- Ask questions to know about your prospects’ concerns and figure out if your solution is ideal for them or not. If not, then no harm in referring them to an alternative either. If someone is looking for iOS and is clear about it then you cannot sell them android.
- Use a Leadbot to qualify your website visitors before adding them to your pipeline. The leadbot can interact with the visitor and ask lead qualifying questions, collecting any information needed, and add the lead to the pipeline simplifying your entire qualifying process.
Stage 2- Build trust by exploring and assessing the concern
In this stage, you dive deeper into the customer's concerns and pain points. Encourage them to share specific challenges they are facing, allowing you to understand their needs in greater detail. Use open-ended questions to generate sales engagement and uncover their pain points.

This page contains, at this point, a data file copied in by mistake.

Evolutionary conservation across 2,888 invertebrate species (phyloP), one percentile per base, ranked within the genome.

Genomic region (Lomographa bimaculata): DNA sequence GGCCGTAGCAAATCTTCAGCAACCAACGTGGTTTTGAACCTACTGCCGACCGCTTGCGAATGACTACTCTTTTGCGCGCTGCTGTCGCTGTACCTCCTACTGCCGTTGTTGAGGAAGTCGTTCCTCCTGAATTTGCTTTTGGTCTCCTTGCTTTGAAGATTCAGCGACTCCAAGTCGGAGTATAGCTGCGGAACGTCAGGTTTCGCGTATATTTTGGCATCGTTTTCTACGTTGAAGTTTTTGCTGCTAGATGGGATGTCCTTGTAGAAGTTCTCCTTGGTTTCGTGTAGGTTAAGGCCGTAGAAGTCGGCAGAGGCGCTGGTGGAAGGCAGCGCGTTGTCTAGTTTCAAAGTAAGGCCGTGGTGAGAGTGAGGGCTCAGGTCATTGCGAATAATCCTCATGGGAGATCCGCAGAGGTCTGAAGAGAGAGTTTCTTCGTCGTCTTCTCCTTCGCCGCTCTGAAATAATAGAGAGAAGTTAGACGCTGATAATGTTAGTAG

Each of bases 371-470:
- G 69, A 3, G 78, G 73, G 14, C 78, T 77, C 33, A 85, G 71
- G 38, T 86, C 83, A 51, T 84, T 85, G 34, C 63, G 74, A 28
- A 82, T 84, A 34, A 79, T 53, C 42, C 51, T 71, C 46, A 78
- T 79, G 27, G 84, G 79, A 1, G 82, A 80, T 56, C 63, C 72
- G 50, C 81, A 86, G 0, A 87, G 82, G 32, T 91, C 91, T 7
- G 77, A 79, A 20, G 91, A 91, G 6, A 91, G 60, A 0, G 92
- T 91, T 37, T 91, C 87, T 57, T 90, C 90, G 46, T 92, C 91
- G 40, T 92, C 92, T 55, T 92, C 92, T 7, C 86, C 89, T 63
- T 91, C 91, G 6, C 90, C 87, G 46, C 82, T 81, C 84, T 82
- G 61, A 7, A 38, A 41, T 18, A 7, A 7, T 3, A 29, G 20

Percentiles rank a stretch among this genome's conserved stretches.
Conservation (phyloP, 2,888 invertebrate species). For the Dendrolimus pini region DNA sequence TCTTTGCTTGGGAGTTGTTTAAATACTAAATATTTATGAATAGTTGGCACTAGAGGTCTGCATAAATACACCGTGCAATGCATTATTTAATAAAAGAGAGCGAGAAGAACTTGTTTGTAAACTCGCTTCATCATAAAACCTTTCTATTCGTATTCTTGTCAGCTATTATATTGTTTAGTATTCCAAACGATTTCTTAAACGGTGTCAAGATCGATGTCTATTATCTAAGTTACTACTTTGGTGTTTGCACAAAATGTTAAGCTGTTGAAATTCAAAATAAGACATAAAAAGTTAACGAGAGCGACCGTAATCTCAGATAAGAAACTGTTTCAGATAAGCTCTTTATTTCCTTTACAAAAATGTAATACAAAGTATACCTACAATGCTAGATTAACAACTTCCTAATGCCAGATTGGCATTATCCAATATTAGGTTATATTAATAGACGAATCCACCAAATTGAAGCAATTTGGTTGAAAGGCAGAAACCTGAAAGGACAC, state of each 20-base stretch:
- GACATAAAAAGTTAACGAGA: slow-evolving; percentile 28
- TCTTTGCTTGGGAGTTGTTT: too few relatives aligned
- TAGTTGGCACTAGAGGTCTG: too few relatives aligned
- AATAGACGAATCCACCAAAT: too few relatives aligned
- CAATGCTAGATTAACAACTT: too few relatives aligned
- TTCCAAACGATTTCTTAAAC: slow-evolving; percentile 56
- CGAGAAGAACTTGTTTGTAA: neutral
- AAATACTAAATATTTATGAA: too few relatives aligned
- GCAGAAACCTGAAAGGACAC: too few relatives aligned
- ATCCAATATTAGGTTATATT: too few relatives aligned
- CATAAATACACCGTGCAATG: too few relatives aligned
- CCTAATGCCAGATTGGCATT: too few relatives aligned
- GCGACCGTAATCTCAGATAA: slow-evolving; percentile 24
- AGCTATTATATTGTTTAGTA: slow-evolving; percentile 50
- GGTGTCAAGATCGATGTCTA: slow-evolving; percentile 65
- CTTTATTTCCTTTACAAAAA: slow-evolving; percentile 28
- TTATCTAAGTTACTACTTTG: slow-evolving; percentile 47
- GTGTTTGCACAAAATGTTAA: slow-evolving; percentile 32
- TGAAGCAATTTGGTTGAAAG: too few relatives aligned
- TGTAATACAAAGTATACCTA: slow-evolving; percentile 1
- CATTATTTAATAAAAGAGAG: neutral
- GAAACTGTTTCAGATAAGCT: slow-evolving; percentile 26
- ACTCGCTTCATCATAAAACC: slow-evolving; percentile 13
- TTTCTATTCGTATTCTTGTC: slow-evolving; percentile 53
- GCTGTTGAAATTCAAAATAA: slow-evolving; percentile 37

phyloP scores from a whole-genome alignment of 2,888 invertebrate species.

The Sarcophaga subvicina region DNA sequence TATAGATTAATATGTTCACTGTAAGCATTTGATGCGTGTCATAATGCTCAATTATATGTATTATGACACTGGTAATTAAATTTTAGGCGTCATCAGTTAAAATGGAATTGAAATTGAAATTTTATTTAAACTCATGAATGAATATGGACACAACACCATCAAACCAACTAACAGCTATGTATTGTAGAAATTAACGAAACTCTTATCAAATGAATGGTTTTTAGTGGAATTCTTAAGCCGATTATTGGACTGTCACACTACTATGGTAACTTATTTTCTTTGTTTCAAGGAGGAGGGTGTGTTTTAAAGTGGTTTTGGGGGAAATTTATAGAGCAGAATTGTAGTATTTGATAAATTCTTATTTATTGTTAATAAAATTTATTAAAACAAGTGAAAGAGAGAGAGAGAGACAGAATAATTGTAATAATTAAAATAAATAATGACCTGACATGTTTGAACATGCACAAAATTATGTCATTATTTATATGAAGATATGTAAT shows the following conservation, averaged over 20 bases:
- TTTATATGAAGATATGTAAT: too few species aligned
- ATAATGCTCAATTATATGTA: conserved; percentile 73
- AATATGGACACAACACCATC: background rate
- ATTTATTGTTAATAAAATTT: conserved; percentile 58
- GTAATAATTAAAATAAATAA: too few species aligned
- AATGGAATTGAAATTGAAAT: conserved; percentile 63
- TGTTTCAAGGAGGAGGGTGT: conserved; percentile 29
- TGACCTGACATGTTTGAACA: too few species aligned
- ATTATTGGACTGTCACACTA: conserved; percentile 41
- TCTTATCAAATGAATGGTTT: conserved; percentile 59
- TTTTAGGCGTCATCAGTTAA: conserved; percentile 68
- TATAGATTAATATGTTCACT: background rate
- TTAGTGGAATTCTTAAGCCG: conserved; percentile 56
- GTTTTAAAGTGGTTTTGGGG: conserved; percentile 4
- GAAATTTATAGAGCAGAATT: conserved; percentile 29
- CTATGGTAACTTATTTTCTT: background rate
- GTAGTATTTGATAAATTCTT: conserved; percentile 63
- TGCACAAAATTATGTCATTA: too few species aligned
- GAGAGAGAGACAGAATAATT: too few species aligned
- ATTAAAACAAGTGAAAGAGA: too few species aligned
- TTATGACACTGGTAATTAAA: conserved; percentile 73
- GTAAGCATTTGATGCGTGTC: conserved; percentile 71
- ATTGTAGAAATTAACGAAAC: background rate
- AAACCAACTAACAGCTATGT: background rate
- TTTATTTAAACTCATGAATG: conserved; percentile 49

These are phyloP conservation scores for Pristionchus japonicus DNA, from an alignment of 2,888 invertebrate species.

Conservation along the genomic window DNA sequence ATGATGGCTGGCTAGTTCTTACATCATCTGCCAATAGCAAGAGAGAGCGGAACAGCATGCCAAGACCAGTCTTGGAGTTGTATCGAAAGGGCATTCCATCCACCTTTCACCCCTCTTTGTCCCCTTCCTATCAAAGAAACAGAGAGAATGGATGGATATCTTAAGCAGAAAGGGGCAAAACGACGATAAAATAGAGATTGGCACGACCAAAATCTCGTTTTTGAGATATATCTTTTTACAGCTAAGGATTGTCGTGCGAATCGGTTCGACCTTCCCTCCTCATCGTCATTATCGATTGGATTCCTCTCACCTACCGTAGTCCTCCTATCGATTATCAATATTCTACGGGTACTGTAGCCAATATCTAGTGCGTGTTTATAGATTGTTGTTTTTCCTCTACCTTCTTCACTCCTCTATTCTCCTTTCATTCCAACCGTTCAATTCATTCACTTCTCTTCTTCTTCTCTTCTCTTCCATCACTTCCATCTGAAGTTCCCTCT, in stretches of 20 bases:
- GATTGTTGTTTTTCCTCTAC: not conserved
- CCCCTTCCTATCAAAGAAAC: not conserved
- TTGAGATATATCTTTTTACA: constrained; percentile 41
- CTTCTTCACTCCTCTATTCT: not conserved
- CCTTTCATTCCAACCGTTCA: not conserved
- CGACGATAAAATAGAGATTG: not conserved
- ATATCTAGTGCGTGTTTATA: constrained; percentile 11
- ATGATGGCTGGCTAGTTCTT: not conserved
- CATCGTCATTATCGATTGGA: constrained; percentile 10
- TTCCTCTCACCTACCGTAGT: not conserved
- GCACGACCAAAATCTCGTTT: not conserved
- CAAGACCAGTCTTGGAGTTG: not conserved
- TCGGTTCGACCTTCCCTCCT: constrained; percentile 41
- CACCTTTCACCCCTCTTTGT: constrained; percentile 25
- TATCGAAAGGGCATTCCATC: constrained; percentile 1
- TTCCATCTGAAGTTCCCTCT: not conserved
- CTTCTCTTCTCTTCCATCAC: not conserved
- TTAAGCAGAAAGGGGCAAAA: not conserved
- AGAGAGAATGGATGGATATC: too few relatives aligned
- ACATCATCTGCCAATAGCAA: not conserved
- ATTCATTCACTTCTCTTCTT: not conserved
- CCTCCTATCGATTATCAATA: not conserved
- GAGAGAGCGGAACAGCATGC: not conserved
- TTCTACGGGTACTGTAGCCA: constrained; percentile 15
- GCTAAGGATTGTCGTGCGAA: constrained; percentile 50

For example, if you're selling marketing software, you might ask, "What marketing strategies have you tried in the past? What were the main obstacles you faced? How are these challenges affecting your overall business performance?"
Stage 3 - Uncovering the root causes
Once you have explored the customer's concerns, focus on identifying the underlying causes behind their challenges. Ask probing questions to get to the root of the problem. This helps you provide targeted solutions that address the core issues.
For example, if the customer mentions low website traffic as a concern, you might ask, "What marketing channels have you utilized to drive traffic? Have you analyzed your target audience and their preferences? How do you currently measure the success of your marketing efforts?"
Stage 4 - Presenting a tailored solution